Overall Survival After Minimally Invasive Radical Hysterectomy for Early-Stage Cervical Cancer


Key Points

  • Minimally invasive radical hysterectomy was associated with poorer overall survival vs open surgery.
  • The increasing use of minimally invasive surgery was associated with a negative trend in 4-year survival rates from 2006 to 2010.

In a cohort study reported in The New England Journal of Medicine, Melamed et al found that minimally invasive radical hysterectomy was associated with poorer overall survival compared with open radical hysterectomy in women with early-stage cervical cancer.

Study Details

The study involved National Cancer Database data on 2,461 women who underwent radical hysterectomy for stage IA2 or IB1 cervical cancer from 2010 to 2013 at Commission on Cancer–accredited U.S. hospitals. Of these, 1,225 (49.8%) underwent minimally invasive surgery. Those undergoing minimally invasive surgery were more likely to be white; to be privately insured; to be from ZIP codes with higher socioeconomic status; to have smaller, lower-grade tumors; and to have received diagnosis later in the study period vs women undergoing open surgery.

Of the women undergoing minimally invasive surgery, 978 (79.8%) underwent robot-assisted laparoscopy. Conversion from minimally invasive surgery to open surgery occurred in 2.9% of cases, with these cases counted in the minimally invasive surgery group.

Overall Survival

Median follow-up was 45 months. In a propensity score-weighted analysis, risk of death within 4 years after diagnosis was 9.1% among women who underwent minimally invasive surgery and 5.3% among those who underwent open surgery (hazard ratio [HR] = 1.65, P = .002). Subgroup analysis showed HRs indicating poorer overall survival with minimally invasive surgery for women undergoing laparoscopic surgery (HR = 1.50, 95% confidence interval [CI] = 0.97–2.31) or robot-assisted surgery (HR = 1.61, 95% CI = 1.18–2.21), squamous cell (HR = 1.65, 95% CI = 1.17–2.33) or adenocarcinoma histology (HR = 2.22, 95% CI = 1.08–4.55), and tumor size < 2 cm (HR = 1.46, 95% CI = 0.70–3.02) or ≥ 2 cm (HR = 1.66, 95% CI = 1.19–2.30).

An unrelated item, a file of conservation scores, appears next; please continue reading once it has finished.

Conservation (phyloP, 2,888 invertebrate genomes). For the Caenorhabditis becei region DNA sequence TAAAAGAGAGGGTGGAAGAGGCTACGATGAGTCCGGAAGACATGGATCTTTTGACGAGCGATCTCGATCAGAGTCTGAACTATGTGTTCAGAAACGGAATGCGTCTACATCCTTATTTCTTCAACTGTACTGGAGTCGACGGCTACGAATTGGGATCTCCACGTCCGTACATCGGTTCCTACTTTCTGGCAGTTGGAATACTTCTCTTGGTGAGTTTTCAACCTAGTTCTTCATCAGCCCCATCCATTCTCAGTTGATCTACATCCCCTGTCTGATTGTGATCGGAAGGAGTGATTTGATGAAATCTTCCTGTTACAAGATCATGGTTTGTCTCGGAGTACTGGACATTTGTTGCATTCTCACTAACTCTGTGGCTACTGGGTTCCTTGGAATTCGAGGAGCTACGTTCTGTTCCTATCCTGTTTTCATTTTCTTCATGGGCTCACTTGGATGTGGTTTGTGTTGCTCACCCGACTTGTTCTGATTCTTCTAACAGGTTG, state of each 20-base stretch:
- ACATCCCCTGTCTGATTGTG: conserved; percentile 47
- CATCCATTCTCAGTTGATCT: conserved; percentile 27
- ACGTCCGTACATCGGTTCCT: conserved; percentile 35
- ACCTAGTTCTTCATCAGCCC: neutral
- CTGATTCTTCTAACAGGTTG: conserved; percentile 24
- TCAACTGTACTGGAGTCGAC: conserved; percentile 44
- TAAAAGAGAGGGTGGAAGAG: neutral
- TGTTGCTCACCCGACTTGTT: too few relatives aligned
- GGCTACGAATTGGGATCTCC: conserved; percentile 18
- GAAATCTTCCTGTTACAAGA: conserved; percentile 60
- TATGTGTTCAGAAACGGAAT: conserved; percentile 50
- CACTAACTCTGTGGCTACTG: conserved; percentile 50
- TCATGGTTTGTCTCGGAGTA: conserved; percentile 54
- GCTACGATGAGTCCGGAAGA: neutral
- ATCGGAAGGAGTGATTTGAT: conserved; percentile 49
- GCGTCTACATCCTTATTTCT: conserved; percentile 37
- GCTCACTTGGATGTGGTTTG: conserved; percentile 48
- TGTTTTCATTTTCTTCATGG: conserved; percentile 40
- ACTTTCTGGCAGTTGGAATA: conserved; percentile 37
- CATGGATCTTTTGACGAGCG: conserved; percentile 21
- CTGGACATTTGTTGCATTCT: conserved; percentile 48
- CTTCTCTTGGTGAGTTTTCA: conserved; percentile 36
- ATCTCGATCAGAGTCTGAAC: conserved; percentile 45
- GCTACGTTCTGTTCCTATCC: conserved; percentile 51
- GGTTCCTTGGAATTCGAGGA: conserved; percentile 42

A separate survival analysis included all women in the Surveillance, Epidemiology, and End Results-18 registry who had locoregionally confined cervical carcinoma and had undergone radical hysterectomy and lymphadenectomy during the 2000 to 2010 period. In the period 2000 to 2006, prior to the adoption of minimally invasive radical hysterectomy, there was a nonsignificant trend toward an increase in 4-year overall survival rate consisting of an annual percentage increase of 0.3% (95% CI = −0.1–0.6). The increasing use of minimally invasive surgery between 2006 and 2010 was associated with an annual decrease in 4-year survival rate of 0.8% (95% CI = 0.3–1.4) during this period, reflecting a significant change in survival trend (P = .01).  

The investigators concluded, “In an epidemiologic study, minimally invasive radical hysterectomy was associated with shorter overall survival than open surgery among women with stage IA2 or IB1 cervical carcinoma.”

The study was funded by the National Cancer Institute, National Institute of Child Health and Human Development, American Association of Obstetricians and Gynecologists Foundation, Foundation for Women’s Cancer, Jean Donovan Estate, and Phebe Novakovic Fund.

The content in this post has not been reviewed by the American Society of Clinical Oncology, Inc. (ASCO®) and does not necessarily reflect the ideas and opinions of ASCO®.